Too Much Pork, Tariffs Mean Too Few Buyers
The pork industry appears to be headed for a period of large losses in which excess pork supplies force prices below costs of production, according to Purdue University agricultural economist Chris Hurt.
“Demand will likely be weakened by reduced exports with tariffs in place on U.S. pork exports to China and Mexico. On a positive note, Chinese tariffs on U.S. grains and soybeans are helping to erode feed prices along with favorable growing season weather,” Hurt says.
The industry has expanded the breeding herd by 3 percent according to a recent USDA producer survey. This is the highest rate of breeding herd expansion since this expansion phase began in 2015. Hurt explains that a breeding herd of this magnitude is likely to be a primary contributor to excess supplies in 2018 and 2019.
The market herd was up 3 percent and farrowing intentions for this summer and fall were up 2 percent. With the breeding herd up 3 percent, Hurt says there is concern that actual farrowings this summer and fall could be higher than the 2 percent increase recorded by survey respondents.
According to Hurt, pork supplies will also be large. First-half supplies this year have been up 4 percent and are expected to rise to 5 percent higher in the third quarter this summer, and 4 percent higher in the final quarter of 2018, Hurt explains. Current expected supplies for the first half of 2019 are up 4 percent and 3 percent in the last half of 2019.
The second driver of the large losses facing the pork industry revolve around the current trade war the U.S. has entered.
“The U.S. pork industry has done an amazing job of producing low costs and high-value pork products and adapting them to our foreign customers,” Hurt says. “As a result, we have targeted exports as a strategic objective to grow the U.S. pork industry. Our success in growing exports to 22 percent of production means that pork became a target of both China and Mexico.”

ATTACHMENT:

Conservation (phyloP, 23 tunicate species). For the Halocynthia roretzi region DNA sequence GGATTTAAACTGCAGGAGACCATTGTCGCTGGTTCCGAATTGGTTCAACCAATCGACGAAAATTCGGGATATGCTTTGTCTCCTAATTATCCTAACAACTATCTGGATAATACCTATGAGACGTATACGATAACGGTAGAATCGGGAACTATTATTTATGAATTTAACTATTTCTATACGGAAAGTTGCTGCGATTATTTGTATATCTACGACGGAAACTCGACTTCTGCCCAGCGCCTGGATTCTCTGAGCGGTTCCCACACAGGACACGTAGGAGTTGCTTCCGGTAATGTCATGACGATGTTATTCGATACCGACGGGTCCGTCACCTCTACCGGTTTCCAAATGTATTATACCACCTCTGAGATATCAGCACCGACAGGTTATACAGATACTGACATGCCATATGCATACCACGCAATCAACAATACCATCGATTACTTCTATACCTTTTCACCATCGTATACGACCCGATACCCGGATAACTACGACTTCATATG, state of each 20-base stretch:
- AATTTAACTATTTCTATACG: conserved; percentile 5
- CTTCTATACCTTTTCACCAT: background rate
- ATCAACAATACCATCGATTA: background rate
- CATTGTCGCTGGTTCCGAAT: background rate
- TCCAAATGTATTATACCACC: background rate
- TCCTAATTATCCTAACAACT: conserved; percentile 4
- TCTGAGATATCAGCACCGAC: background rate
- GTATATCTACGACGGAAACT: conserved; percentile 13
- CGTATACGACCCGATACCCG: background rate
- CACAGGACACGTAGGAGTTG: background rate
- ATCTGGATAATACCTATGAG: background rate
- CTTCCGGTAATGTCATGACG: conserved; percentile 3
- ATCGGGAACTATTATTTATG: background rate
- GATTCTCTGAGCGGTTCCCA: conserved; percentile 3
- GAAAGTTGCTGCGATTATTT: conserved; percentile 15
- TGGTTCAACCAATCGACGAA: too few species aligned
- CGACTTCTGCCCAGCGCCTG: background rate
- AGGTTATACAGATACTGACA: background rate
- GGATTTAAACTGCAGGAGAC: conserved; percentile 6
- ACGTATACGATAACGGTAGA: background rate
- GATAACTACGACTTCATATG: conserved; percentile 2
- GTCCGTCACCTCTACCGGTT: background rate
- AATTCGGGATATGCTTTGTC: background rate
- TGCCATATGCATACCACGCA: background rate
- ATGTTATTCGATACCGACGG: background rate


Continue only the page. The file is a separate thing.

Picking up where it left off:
Pork exports started the year with a lot of promise, up 9 percent at the end of April compared to the January to April period last year. Chinese tariffs on U.S. pork began on April 2 and were raised again on July 6 making additional tariffs of at least 50 percent. Mexico placed tariffs of 10 percent on U.S. pork June 5 and raised those to 20 percent July 5.
Weekly export data from USDA suggests a sharp drop in pork export sales during the month of June, representing about a 25 percent decrease from last year.
“Weakness in exports will be expected as long as the tariffs stay in place. China has also placed tariffs on U.S. beef and poultry which may reduce U.S. exports of these competitive meats,” he says.
Just how large are the loss prospects right now considering the large pork supplies, reduced exports due to tariffs, and reduced feed prices due to tariffs and favorable growing conditions?
Liveweight prices for 51-52 percent lean carcasses are expected to average about $49 in the third quarter of 2018 before dropping sharply in the last quarter to near $40. Current estimates of cost of production are near $50.
In 2019, prices are expected to be below costs for much of the year. Liveweight prices are expected to be in the low $40s in the first quarter and then move to near $50 for averages in the second and third quarter before dropping back to the low $40s for the final quarter.
Estimated losses are expected to be large this fall and winter with losses averaging about $25 per head for this six month period. Hog prices may be close to breakeven in the second and third quarters before returning to losses greater than $20 per head in the last quarter of 2019. Losses for the calendar year of 2018 are estimated at a loss of $10 per head and $12 per head of loss in 2019.
Feed costs are expected to be somewhat lower in the second half of 2018 versus the first half.
“This is especially true for soybean meal where Decatur prices for high protein meal were near $365 per ton in the first half,” Hurt explains. “That same price in the second half is expected to be closer to $340 per ton. Unfortunately, corn costs may be similar in both halves of the year and thus the modestly lower feed costs are not enough to offset low hog prices.”
Hurt’s prices for hogs and feed are primarily based on July 9 futures prices. “Clearly, agricultural product markets are in a period of high uncertainty and volatility,” Hurt says. “Weather will continue to be a driver of crop prices over the next six to eight weeks. What happens to tariffs on U.S. exports of crops and animal products will also add dynamic price potential.
“Given the heightened level of uncertainty, most pork producers will not want to make long-term decisions at this point. That means carrying on as best they can with short-term plans. The current trade war that agriculture has been unwillingly forced to participate in has an unknown and difficult to predict outcome. Only time will help bring the ‘end game’ into better focus.”
Source: University of Illinois